People can also talk about it on Facebook and Twitter (@corruption_sa).
Corruption Watch director David Lewis said that by gathering, interpreting and acting on information gathered from the public, the media and other sources, the organisation would be able expose the corrupt misuse of public money.
“We have formed this organisation to enable citizens to report and confront public and private sector individuals abusing their power and position.”
The data collected by the organisation will be used to reveal hotspots of corrupt activity around the country at municipal, provincial and national level. Where corruption is rife, Corruption Watch will seek partnerships with powerful organs of civil society to effect change.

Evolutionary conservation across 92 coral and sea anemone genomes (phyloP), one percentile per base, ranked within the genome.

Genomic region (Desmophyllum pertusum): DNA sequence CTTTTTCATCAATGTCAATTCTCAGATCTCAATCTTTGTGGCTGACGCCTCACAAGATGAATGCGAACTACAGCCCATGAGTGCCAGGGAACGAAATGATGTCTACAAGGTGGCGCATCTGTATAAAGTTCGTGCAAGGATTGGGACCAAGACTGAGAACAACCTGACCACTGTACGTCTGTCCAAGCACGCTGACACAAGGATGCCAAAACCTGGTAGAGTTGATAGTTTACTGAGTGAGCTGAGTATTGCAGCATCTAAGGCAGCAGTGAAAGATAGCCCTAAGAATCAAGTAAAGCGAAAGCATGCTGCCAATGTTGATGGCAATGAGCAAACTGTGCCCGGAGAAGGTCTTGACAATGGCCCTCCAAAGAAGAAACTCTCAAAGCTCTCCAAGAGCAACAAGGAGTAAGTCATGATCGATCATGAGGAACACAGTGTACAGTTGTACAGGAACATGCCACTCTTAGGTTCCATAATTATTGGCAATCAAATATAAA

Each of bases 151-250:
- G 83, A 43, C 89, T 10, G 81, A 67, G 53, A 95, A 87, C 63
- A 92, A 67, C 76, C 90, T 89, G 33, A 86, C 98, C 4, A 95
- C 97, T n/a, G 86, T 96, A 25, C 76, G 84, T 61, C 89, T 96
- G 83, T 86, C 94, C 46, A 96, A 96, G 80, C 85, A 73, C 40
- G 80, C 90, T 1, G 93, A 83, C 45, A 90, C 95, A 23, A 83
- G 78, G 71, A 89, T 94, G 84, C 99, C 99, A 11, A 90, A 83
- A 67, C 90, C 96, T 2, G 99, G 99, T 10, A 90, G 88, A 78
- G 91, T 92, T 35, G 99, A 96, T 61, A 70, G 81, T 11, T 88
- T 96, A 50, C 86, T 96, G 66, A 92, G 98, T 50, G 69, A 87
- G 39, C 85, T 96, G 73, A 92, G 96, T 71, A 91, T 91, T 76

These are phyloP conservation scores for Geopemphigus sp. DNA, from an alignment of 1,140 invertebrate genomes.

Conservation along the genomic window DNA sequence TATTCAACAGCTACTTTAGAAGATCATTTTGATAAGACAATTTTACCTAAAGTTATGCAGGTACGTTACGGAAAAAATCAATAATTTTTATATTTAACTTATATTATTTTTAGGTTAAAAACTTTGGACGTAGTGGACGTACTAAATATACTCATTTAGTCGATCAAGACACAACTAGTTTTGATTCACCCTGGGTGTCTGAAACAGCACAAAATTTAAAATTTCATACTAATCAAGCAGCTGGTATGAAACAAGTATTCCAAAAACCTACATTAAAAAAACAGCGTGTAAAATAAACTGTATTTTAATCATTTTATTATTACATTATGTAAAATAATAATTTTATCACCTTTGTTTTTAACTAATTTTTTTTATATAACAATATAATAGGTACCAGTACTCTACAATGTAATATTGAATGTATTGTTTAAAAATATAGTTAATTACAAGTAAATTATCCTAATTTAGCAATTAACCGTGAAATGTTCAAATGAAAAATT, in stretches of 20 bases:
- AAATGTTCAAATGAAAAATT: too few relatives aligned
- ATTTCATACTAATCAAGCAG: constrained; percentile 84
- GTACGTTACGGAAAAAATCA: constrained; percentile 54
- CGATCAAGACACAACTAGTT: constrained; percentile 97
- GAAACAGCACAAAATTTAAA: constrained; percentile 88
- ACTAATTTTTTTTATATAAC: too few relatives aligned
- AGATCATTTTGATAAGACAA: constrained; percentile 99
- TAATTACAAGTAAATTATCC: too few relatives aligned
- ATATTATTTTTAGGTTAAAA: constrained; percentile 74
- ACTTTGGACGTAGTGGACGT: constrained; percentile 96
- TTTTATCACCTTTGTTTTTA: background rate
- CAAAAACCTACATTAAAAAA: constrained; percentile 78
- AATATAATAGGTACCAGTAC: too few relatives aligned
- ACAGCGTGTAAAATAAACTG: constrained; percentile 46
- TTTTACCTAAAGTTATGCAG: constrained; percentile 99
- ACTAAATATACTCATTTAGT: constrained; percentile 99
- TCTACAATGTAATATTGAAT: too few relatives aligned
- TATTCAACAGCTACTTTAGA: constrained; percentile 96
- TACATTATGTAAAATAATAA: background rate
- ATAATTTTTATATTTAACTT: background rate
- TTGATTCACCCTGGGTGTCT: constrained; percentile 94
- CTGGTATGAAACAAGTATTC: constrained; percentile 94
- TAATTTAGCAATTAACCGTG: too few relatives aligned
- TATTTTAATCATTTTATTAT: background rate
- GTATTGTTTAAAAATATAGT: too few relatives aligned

“We want to help move the national conversation about corruption from resignation to action,” said Lewis.
The website will be the main interface between the public and Corruption Watch, though the organisation can also be reached via SMS, Twitter and Facebook.
Through social media, people can share their stories about all manner of corruption, including but not exclusive to bribery, kickbacks and graft; influence peddling and patronage; and corruption in the work place where they’ve witnessed or been victims of favouritism, nepotism, ghost workers and illegitimate absenteeism.
People may be able to report instances of bid-rigging, price-fixing, arbitrage and profiteering, cartels and collusion and tender and procurement irregularities.
The personal details of anyone reporting an incident will be kept confidential, but the information collected will be aggregated, enabling Corruption Watch to analyse the data, spot patterns and draw a “heat map” of when and where corruption is occurring.